Does it seem as if Jewish cuisine has made no mark on Britain? Think again
Dining at Sur Mesure and Epicure on the Faubourg Saint-Honoré in Paris, Helen Lewis discovers the ob
On the "smashing" of grammar schools.
In 1947, kippers and condensed milk were among Brits’ top food buys. Today, we stock up on flavoured
The former Beirut hostage on the pleasures of fishing, memories of revolution in Paris . . . and say
There’s a strange light outside. It hangs high up in the sky, is impossible to look at directly and is making everything bright. When one turns the lights on in the Hovel, they make no difference. I ring round a few friends and do a little poking about on the internet.
The narrative that homophobia in football was primarily responsible for his death forms a dauntingly
Olympic mascots, the next D-G and getting revenge on Jeremy Vine
For rain to be proper rain, it has to be moving and to keep moving — just like the tramp Alice Oswal
Regular readers of this column with long memories and for whom time hangs heavy may remember that one of the recurrent problems of my life is my inability to do accounts, send invoices, keep receipts and, er, pay taxes on time. I am not proud of this.
I am walking past the charity shop when I see something in the window.
An email is forwarded to me: it’s from Newsnight. How exciting! The government has just announced a minimum price for units of alcohol, and what with my having written an opinion piece for the Guardian decrying the policy before it was even announced, they want me on the show.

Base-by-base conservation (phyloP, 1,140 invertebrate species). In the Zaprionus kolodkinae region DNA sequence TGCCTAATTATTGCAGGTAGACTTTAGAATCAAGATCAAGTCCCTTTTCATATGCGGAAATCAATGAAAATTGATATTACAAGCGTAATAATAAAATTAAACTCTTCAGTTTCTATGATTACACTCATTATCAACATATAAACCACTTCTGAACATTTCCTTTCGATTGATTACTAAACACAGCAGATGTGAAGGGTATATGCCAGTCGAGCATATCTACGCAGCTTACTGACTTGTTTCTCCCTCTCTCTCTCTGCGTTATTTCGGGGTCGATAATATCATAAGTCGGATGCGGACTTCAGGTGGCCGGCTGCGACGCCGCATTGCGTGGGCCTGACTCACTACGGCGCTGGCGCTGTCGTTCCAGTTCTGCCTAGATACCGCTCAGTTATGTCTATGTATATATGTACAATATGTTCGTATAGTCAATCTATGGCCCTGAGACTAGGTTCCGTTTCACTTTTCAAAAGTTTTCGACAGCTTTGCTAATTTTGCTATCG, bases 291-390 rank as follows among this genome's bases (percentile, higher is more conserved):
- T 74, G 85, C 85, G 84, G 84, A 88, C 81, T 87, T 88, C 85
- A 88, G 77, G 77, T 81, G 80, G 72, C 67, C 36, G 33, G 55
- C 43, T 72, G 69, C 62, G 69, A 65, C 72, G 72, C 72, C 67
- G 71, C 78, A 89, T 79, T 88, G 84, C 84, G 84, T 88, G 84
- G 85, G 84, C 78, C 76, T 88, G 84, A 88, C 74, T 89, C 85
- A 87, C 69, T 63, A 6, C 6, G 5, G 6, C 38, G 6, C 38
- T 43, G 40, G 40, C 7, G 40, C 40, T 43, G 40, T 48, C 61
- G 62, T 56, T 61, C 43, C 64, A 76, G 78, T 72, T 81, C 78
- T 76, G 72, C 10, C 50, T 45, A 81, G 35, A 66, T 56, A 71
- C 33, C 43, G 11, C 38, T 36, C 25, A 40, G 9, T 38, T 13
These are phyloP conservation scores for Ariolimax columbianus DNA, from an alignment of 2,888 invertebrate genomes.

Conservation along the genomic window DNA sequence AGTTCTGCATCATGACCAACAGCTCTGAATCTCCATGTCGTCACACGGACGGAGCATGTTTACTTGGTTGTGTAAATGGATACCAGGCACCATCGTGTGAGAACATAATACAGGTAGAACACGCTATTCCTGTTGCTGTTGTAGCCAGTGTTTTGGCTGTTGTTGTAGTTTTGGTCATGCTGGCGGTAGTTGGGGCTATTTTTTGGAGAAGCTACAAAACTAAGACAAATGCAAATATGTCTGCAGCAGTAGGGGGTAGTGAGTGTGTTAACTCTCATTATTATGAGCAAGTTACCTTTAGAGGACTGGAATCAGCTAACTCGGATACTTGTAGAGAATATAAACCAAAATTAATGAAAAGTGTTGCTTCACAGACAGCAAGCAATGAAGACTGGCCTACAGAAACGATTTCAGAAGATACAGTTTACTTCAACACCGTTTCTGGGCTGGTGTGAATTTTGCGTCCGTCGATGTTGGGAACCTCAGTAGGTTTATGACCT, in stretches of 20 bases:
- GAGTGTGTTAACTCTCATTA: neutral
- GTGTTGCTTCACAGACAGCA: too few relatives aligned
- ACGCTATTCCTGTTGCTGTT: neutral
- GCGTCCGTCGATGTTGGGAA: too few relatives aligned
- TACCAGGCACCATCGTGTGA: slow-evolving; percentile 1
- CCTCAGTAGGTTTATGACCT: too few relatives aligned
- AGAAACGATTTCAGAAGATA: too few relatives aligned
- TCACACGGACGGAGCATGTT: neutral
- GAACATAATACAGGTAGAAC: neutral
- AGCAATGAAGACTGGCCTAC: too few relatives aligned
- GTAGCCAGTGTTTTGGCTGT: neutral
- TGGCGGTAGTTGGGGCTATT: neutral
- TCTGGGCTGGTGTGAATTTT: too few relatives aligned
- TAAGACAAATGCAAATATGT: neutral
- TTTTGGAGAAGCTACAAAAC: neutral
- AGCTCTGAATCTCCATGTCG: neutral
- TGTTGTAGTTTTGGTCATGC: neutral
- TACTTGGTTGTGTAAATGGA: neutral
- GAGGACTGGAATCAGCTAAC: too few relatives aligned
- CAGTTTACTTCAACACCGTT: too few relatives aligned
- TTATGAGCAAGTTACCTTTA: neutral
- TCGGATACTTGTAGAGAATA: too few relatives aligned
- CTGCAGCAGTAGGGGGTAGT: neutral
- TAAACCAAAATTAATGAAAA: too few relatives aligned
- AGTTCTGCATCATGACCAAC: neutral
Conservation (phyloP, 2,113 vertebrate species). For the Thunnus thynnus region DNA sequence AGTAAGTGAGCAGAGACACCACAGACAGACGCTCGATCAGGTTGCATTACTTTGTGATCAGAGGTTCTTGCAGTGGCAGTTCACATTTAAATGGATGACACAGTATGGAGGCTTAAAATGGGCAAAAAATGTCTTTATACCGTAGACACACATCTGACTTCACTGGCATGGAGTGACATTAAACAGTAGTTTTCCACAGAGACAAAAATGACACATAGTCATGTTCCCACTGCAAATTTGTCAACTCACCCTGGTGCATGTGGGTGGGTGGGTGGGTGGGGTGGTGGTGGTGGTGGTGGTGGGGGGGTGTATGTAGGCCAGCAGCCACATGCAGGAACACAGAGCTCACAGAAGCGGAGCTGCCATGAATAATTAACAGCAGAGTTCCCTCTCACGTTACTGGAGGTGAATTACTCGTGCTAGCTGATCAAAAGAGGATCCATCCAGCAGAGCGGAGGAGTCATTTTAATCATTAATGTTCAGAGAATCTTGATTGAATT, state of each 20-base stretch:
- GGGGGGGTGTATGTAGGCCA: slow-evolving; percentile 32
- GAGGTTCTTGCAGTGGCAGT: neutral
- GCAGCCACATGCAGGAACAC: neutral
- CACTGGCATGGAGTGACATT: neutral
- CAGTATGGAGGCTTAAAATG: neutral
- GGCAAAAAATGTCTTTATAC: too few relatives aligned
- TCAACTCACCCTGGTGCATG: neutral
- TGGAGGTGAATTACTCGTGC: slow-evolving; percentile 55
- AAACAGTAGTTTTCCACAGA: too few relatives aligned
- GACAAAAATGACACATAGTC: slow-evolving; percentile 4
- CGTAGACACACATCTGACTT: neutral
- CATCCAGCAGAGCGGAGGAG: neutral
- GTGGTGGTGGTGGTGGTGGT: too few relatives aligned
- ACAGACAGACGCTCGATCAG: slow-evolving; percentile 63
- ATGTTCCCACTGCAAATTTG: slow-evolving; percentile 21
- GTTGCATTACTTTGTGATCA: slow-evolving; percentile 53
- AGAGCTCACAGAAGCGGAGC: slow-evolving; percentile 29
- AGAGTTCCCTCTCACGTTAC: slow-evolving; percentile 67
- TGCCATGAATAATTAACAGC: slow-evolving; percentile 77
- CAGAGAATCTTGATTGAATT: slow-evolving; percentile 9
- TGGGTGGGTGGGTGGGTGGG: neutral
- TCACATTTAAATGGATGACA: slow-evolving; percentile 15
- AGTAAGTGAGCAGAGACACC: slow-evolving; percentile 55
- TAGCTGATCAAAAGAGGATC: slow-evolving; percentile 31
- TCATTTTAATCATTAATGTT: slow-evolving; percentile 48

Sober, blameless, virtuous even - for I am doing the washing-up - and another glass breaks. Down to four now, which is still acceptable, just.
“My policing was nothing but activism – it had to be”
I am wandering around the Hovel, looking for a book.
Muslim men bring 12,000 brides to Britain each year. That leaves their female peers with a dilemma —
How the OkCupid website, started by four Harvard geeks, used statistics to unearth its users’ secret
Well, there go the good times.
The tall man in front of me blinks shyly from beneath a white side-swept fringe - or at least, as shyly as anyone can do dressed in white leggings so tight I could tell if he had varicose veins.
An email arrives from the chief executive of a magazine that went bust last year owing me £750. I might have mentioned this before. Well, it has been weighing upon me.
An email from one of the editors at the New Statesman.
At a swanky literary party - they still exist but they are few and far between - I am introduced to two charming girls who appear to be in their mid-teens.
Willpower is probably starting to ebb from that New Year's resolution to cut down on alcohol. Why? Because you're fighting your natural inclinations: intoxication is a basic human drive.
I wake up on Sunday with a hangover so bad that I feel profoundly altered inside. There have been fundamental realignments of a sinister nature. I have a sudden, vivid image of my liver.
Another year, another final pair of digits on the file marked "terror about financial matters". Not that there's anything that I can do about it, except work, and that for little more than peanuts.
The likes of Fassbinder, Godard, Pasolini, Tarkovsky, Wajda and Visconti were once seen as essential
A purple flyer pops through our letter box: "It's time to play," it says, which, to a sensitive ear, sounds like a catchphrase for a Hollywood serial killer.
I awake, not exactly refreshed but pleasantly woozy, after my first afternoon nap.
“Ageing women get axed from TV, so where’s your role model?”
Well, you can't stay in London every single day of your life, you'd go mad, and so I accept an invitation to go to Perthshire with H -- . Not that